Whatever your view about the next big thing involving a mobile interface or data analytics, a critical question remains. Will you or your financial advisor soon be made redundant by some version of R2D2 or C-3PO?

Drum roll please! If research by Oxford University academics accurately foretells the future, financial advisors can breathe a sigh of relief – sort of. In their 2013 paper, “The Future of Employment,” Carl Benedikt Frey and Michael A. Osborne quantify low probabilities of replacement for securities, commodities and financial services sales agents. Financial managers, financial examiners, financial analysts and financial specialists similarly fall into the “low probability” category. Personal financial advisors fall into the “medium probability” bucket with an estimated fifty-eight percent chance of being replaced by a computer. Of course, those who specialize in complex areas such as estate planning are logically more a fixture than any digital counterpart.

Like any career, the friction between technological progress and added-value by a particular individual is real. One solution is meaningful continuing education. Another approach is for investment professionals to actively empower their clients by providing them with solutions to specific problems. Consultative selling can be a time-intensive process and not one that is always supported by an organization’s business model. Some investment advisors or asset managers are rewarded for short-term and not longer-term performance. These decision points are seldom simple to parse but nevertheless vital to consider at both the micro and macro levels – for both service providers and their clients.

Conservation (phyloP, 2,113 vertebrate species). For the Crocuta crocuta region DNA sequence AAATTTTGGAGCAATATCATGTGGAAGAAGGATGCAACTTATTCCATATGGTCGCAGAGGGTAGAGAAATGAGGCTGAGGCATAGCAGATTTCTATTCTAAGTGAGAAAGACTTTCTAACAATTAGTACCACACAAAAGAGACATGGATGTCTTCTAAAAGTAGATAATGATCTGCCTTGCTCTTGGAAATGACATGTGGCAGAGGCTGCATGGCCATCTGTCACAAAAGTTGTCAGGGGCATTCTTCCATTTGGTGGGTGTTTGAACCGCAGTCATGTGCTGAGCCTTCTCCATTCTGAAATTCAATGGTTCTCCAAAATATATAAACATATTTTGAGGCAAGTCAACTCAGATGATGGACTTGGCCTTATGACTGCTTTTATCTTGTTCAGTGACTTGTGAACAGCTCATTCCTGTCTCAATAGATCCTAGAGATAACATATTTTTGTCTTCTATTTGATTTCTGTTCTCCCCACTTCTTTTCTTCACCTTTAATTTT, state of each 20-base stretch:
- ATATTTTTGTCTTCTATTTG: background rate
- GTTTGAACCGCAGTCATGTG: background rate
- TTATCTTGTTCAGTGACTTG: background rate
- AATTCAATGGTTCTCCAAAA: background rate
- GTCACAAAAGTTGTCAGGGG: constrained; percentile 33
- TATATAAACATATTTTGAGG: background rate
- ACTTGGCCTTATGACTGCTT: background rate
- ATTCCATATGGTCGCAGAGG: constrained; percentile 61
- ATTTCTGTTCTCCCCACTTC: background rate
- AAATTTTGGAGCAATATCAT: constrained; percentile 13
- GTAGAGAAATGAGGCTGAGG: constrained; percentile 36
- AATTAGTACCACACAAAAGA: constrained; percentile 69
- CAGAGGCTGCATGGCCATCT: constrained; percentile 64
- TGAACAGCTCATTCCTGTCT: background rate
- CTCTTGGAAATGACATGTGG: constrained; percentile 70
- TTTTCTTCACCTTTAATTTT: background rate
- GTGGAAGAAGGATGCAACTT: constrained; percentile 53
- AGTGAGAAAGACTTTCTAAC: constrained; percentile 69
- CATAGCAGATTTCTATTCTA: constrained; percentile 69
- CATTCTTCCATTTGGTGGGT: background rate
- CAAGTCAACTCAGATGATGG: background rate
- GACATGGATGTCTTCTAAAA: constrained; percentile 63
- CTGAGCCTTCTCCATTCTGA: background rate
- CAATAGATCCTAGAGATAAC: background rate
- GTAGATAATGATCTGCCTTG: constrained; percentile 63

Attracting clients is hard work in the best of times. Increased competition adds to the challenge. One way to stand out is to make clear what product (or service) you offer and why an investor should consider your firm. In my experience, providing information in a straightforward manner is paramount. It’s easy for a saver to be overwhelmed by a seemingly endless assortment of products with different names, especially when many are already struggling to understand basic investment concepts. The American College of Financial Services gives Americans a grade of “F” in terms of understanding how to best prepare for retirement. In my experience, plenty of institutional fiduciaries likewise grapple with how to meaningfully compare two or more funds with overly complex structures and strange sounding or confusing names.

The importance of brand clarity hit home a few weeks ago when I excitedly showed my husband my toes, post-pedicure, decked out in a new color called Cranberry Kiss. He drily replied: “They look red to me.” A smart man with a PhD in finance, he does not follow beauty trends. He’s not alone. Others might simply look at the overall color and ignore attributes such as brand name or bottle design of competing items such as Big Apple Red, Sophisticated or Forever Yummy.